CT Ministry of Labor does not collect financial reports from unions as required by law

What remedies do public officials have when state officials fail to apply a law intended to protect them?

Franck Ricci

Recently a A Detroit union official has been charged for spending over $ 200,000 on travel, furniture and alcohol. In California, the executive director of SEIU was accused of theft and embezzlement. In the same week, the longtime chairman of the NYC Sergeants Benevolent Union resigned after the FBI raided his office and home as part of a corruption investigation.

Connecticut is not immune to union corruption. However, if this does happen, state officials don’t seem to want to know.

Under Connecticut General statutes art. 31-77, the Labor Commissioner is supposed to collect annual financial reports from unions which collect contributions from state and local government employees. Written reports must be “verified under oath” and “copies of these reports must be provided to individual members at the ordinary or extraordinary meeting of the trade union organization”.

The law also allows an individual member of a union to request that the DOL conduct an audit of his union’s financial records and report it to him and his colleagues.

But none of this is happening.

The Connecticut DOL does not enforce this law, although it has been on the Connecticut books for decades and aims to provide transparency and accountability for members of public sector unions across the state.

This lack of enforcement also does a disservice to union officials, as they may only now learn that their union has been breaking this law for years. As a former union president, I can personally attest that union representatives were not aware of this reporting requirement – possibly because it was not enforced by the DOL.

Recent requests from union members to DOL for their union’s financial reports were met with a brief and one-line response from the DOL legal director. The statement, in its entirety, reads: “To my knowledge, we have not received the reports. “

The DOL does not say that it will request the records and come back to these union members, nor does it recognize the lack of enforcement of the DOL. This blatant disregard for state law is the equivalent of “nothing to do here, so move on” and is utterly unacceptable from public servants whose job it is to uphold the law, not ignore it.

These same union members say their unions do not distribute copies of their financial records to their members as required by law. Their only recourse is that the Connecticut Department of Labor is actually doing its job, but instead the Department of Labor seems to be content to keep them in the dark.

Nationally, union financial statements to the US Department of Labor have contributed to lawsuits against corrupt union bosses. In 2020 alone, the US Department of Labor sued 120 execution actions, many of which result in prison terms and restitution. This review highlights the need for increased surveillance, reform and transparency.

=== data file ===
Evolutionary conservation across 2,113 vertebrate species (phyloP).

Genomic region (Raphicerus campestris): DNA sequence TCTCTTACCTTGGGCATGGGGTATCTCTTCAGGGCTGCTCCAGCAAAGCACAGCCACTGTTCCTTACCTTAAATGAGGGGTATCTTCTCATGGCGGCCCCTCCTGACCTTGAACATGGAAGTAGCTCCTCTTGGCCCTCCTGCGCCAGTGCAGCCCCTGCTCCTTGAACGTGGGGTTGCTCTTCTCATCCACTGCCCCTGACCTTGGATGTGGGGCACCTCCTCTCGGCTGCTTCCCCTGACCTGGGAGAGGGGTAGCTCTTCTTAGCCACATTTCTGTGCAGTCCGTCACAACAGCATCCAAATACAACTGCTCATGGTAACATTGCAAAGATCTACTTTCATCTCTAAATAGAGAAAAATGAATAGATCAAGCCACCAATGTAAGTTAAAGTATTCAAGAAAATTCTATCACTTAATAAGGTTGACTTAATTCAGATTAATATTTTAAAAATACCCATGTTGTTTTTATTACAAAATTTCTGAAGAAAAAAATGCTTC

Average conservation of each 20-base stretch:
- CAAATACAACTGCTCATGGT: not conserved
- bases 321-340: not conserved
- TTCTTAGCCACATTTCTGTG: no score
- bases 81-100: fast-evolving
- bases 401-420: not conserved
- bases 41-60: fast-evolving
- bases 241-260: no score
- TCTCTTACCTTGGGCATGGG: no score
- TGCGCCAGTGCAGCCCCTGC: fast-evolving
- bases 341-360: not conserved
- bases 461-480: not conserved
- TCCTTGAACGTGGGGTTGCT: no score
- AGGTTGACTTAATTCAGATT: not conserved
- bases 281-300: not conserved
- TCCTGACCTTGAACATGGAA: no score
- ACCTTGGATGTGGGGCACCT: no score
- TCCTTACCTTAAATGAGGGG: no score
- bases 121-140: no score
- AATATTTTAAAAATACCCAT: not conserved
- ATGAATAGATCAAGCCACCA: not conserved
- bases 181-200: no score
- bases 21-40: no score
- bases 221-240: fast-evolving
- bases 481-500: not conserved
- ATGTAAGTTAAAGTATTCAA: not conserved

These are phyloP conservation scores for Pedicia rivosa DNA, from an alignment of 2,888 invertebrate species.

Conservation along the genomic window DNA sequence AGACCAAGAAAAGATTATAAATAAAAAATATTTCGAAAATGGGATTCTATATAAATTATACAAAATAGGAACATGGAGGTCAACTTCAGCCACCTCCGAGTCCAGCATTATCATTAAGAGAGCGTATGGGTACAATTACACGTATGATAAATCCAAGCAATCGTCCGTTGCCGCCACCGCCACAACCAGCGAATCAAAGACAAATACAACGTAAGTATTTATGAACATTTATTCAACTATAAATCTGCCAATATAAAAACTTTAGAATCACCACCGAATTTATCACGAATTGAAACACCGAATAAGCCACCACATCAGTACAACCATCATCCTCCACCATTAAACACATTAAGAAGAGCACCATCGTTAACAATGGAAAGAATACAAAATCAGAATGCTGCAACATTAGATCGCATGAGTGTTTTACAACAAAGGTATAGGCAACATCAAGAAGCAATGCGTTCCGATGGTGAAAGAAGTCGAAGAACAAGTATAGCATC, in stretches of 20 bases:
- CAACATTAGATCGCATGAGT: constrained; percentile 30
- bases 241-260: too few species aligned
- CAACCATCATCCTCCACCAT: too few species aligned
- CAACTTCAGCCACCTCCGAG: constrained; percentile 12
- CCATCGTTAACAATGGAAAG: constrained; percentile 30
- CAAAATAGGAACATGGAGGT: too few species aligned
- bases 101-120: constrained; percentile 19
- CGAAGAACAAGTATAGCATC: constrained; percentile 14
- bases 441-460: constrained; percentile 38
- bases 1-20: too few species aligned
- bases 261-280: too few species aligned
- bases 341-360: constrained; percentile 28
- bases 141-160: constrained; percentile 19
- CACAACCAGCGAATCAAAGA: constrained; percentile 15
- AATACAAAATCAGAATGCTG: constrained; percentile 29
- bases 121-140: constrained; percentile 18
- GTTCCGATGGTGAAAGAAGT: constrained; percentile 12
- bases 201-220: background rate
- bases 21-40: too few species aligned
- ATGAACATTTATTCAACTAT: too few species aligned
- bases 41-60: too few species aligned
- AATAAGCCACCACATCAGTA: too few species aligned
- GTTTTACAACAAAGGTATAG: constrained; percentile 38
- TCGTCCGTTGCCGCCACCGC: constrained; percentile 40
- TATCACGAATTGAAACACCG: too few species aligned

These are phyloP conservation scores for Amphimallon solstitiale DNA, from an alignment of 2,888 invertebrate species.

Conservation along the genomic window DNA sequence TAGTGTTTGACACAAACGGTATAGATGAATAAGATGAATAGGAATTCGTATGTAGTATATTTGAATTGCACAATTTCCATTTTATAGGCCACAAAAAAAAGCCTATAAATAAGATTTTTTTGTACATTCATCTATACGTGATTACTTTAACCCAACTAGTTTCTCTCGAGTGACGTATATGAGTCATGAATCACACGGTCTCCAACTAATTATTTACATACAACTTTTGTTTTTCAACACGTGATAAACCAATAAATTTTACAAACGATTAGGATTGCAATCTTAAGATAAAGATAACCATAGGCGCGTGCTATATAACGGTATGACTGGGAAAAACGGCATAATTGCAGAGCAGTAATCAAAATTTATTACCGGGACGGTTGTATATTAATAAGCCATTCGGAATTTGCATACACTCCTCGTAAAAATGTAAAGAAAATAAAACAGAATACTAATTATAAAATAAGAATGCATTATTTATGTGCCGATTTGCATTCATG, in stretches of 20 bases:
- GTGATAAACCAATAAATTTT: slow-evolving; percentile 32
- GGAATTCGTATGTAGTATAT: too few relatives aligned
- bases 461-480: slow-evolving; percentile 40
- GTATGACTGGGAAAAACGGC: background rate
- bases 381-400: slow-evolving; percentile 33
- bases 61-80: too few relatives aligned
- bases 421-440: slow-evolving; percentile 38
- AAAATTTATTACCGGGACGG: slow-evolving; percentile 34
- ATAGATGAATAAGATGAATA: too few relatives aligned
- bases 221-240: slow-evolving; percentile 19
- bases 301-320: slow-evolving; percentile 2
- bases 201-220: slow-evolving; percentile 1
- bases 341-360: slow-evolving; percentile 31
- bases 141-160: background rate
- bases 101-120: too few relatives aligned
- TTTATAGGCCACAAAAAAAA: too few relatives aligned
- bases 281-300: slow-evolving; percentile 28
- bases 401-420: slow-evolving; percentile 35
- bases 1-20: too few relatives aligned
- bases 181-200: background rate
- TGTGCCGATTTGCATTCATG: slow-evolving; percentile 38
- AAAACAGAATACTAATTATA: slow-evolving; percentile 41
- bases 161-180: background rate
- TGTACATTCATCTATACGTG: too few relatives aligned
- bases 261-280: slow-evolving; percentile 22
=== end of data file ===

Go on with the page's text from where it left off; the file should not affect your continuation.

In Connecticut, a Superior Court judge noted in a decision regarding the Uniform Professional Fire Fighters Association (UPFFA), there was “Personal travel that may not have been reimbursed, suspicious errors with PAC fund balances and the admission of a manifestly inappropriate loan”, which was repaid from a union charity fund. This civil case was settled before the court could examine in detail the allegations of embezzlement.

We also attended the Stop a former president and treasurer of Hamden AFSCME Council 4 for embezzlement of union dues. In another AFSCME local, an audit of the national union revealed more than $ 150,000 in unauthorized payments resulting in the dismissal of the president and the treasurer.

Proper financial reporting is a powerful deterrent, deterring fraud, embezzlement and embezzlement. But at one point, Connecticut labor commissioners chose to ignore the law at the expense of employee contributions.

Acting Connecticut Labor Commissioner Danté Bartolomeo is awaiting confirmation from the Executive and Legislative Committee of General Assembly appointments. Lawmakers would do well to ask why the department ignored the law in the past and its plans to enforce the law in the future.

Frank Ricci is a member of Labor & Special Initiatives for Yankee Institute. He was the lead plaintiff in the landmark Supreme Court case Ricci v. DeStefano and was a union official for 16 years, retiring after winning two terms as president of the New Haven Fire Department.

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Marianne R. Winn